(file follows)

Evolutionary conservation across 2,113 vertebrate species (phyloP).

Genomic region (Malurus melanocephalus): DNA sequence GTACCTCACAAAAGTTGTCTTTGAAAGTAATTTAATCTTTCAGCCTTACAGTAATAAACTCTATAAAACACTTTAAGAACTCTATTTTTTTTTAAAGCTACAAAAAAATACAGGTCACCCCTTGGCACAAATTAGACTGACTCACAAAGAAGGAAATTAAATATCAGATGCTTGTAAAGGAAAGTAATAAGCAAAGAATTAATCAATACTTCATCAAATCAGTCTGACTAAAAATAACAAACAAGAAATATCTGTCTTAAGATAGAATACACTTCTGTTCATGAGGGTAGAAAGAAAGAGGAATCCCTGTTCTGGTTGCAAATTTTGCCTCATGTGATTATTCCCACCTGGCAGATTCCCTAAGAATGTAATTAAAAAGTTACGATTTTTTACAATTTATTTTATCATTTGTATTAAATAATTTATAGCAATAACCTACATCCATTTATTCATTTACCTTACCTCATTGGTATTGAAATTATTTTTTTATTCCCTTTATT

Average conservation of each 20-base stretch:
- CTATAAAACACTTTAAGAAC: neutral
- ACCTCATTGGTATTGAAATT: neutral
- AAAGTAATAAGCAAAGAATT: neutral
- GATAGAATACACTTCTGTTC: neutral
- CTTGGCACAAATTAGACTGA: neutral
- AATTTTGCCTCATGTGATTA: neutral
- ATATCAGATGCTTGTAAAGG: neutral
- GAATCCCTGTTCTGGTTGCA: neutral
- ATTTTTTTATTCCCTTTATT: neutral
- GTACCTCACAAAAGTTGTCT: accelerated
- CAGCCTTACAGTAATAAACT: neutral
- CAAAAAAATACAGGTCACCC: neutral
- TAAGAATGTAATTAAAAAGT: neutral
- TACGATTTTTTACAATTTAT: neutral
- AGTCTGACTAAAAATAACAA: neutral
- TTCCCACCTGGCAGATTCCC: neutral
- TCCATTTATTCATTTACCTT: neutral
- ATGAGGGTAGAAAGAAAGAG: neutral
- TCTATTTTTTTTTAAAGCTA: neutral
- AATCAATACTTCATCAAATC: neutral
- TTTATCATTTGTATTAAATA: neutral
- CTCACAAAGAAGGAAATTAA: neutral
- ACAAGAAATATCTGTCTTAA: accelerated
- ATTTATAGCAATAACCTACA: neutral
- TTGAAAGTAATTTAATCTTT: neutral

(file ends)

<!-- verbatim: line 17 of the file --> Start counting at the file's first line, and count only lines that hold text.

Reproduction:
- TACGATTTTTTACAATTTAT: neutral